EU to get 50 million Pfizer doses early as US prolongs J&J pause

Health worker Caryn Blair (R) delivers a vaccine for Covid-19 to Nicolas Gonzalez Marcelino at the Florida Memorial University vaccination center in Miami Gardens, Florida on April 14, 2021

The European Union announced on Wednesday that it was expecting 50 million Pfizer coronavirus vaccine doses earlier than expected as the US announced it would continue the vaccination break with the Johnson & Johnson shot for at least a week so regulators could avoid possible blood clots Be able to judge connections.

Rival drug maker AstraZeneca faced a similar setback after Denmark banned its use, including over blood clot compounds.

Concerns about J&J and AstraZeneca vaccine use have dampened hopes that mass vaccination will lead to a swift exit from the global pandemic that killed nearly three million people and devastated the global economy.

That said, there was some good news when BioNTech / Pfizer announced that 50 million cans, which should arrive in Europe in late 2021, will arrive as early as this month.

More than 820 million COVID-19 vaccine doses have now been administered worldwide. Demand continues to outpace supply, and countries strive to secure the much-needed shocks for their populations.

The race to secure vaccines has sparked diplomatic clashes, particularly between the UK and the EU, after the London bloc accused of hoarding shocks. Australia has also accused the EU of failing to keep the promised doses.

Fear of blood clots

A panel of U.S. health experts decided that the break in using the J&J vaccines would be at least another week to give them time to assess the risk of blood clots.

Covid-19 vaccines in use

Covid-19 vaccines in use

Another case of the coagulation disorder was reported Wednesday, bringing the total US cases to seven – including one fatality – among the 7.2 million J&J doses administered in the country.

“I don’t want to send the message that there is something fundamentally wrong with this vaccine,” said Beth Bell, chair of the expert group convened by the Centers for Disease Control and Prevention (CDC).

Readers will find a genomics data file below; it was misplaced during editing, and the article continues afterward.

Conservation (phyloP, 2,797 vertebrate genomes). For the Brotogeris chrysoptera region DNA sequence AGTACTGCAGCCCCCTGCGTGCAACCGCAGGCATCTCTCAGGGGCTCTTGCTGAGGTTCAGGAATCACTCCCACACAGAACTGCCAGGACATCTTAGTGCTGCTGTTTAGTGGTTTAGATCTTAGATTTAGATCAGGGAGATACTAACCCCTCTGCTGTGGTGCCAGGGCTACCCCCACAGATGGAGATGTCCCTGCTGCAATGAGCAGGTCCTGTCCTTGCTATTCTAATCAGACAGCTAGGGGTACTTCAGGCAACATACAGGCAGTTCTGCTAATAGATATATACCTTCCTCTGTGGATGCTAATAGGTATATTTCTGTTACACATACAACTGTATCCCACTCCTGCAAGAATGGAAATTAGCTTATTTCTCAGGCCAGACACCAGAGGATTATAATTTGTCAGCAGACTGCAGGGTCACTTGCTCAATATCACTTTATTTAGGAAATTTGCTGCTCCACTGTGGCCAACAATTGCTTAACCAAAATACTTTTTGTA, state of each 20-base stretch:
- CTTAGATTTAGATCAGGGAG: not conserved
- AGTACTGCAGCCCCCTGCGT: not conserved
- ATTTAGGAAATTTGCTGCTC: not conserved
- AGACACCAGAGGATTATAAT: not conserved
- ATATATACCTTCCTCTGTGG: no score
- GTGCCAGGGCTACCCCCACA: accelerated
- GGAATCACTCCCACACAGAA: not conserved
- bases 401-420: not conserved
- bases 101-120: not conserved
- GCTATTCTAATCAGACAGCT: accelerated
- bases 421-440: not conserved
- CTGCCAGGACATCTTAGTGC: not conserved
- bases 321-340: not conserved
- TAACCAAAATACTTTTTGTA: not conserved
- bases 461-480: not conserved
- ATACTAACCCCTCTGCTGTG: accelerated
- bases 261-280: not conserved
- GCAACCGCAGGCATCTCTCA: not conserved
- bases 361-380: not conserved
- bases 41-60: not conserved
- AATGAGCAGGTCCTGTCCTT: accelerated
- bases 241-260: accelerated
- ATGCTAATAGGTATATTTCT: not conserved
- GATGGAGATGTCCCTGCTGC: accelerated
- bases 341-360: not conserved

“But I want to be able to understand and defend the decision I made (whether or not to keep using the vaccine) based on an adequate amount of data,” she added.

Johnson & Johnson said it would delay its European rollout, again because of blood clot fear – a huge hit for the continent’s beleaguered vaccination campaign.

The European Medicines Agency (EMA) announced that it would make a recommendation on the safety of the J&J sting next week after evaluating the clot compounds.

AstraZeneca has faced similar setbacks. Many countries are now restricting its use to the elderly after recent blood clots appeared in younger populations, some of which were fatal.

Brazil is still struggling to contain its outbreak

Brazil is still struggling to contain its outbreak

Denmark said Wednesday it will no longer use it – a European first – despite assurances from the EMA and the World Health Organization that the benefits far outweigh the possible risks.

The Russian state research institute Gamaleya stated that the Sputnik V vaccine posed no risk of blood clots.

Several countries, from Germany to India to Argentina, are struggling in some cases with worrying increases.

Ganges infections

In India, more than 1,000 people tested positive for the virus after bathing in the Ganges for the world’s largest religious festival.

A huge crowd of devotees grabbed the banks of the river for a bath as part of a bathing ritual, despite rising virus cases in India.

“Our faith is the greatest thing for us,” Siddharth Chakrapani, a member of one of the Kumbh Mela organizing committees, told AFP and explained why so many people came to the river.

A health worker in a morgue in Paraguay

A health worker in a morgue in Paraguay

The WHO fears that the pandemic in the Middle East and North Africa could worsen during the Muslim fasting month of Ramadan.

Confirmed cases in the region rose 22 percent last week and deaths rose 17 percent, said Ahmed al-Mandhari, WHO chief for the Eastern Mediterranean.

In Turkey, officials imposed new restrictions, including a tougher overnight curfew, while in Bangladesh, police patrolled the capital when a strict nationwide lockdown was put in place.

Most European countries are still facing virus restrictions due to persistently high case numbers, but cafes and restaurants in Belgium were allowed to open their terraces from May 8, and bars and restaurants in Switzerland can reopen from Monday.

In Argentina, however, COVID-19 cases have increased five-fold compared to the previous month. President Alberto Fernandez announced measures that include closing schools in the greater Buenos Aires area, limiting business hours and a curfew from 8:00 p.m. to 6:00 a.m.

In Brazil, where the vaccine rollout has been chaotic and the virus has gotten out of control, authorities said around 1.5 million people vaccinated have not shown up for a second time.

German doctors said they are treating more and more young people as new varieties conquer the country

German doctors said they are treating more and more young people as new varieties conquer the country

For the past week, there were an average of 3,000 COVID deaths per day in Brazil, forcing cities and states to reintroduce lockdown measures.

In Japan, part of the Tokyo Olympics torch relay had to be pulled from public streets due to a surge in COVID cases.

Just 100 days before the planned opening, the Vice President of the International Olympic Committee, John Coates, said that the cancellation was “certainly not” on the table.

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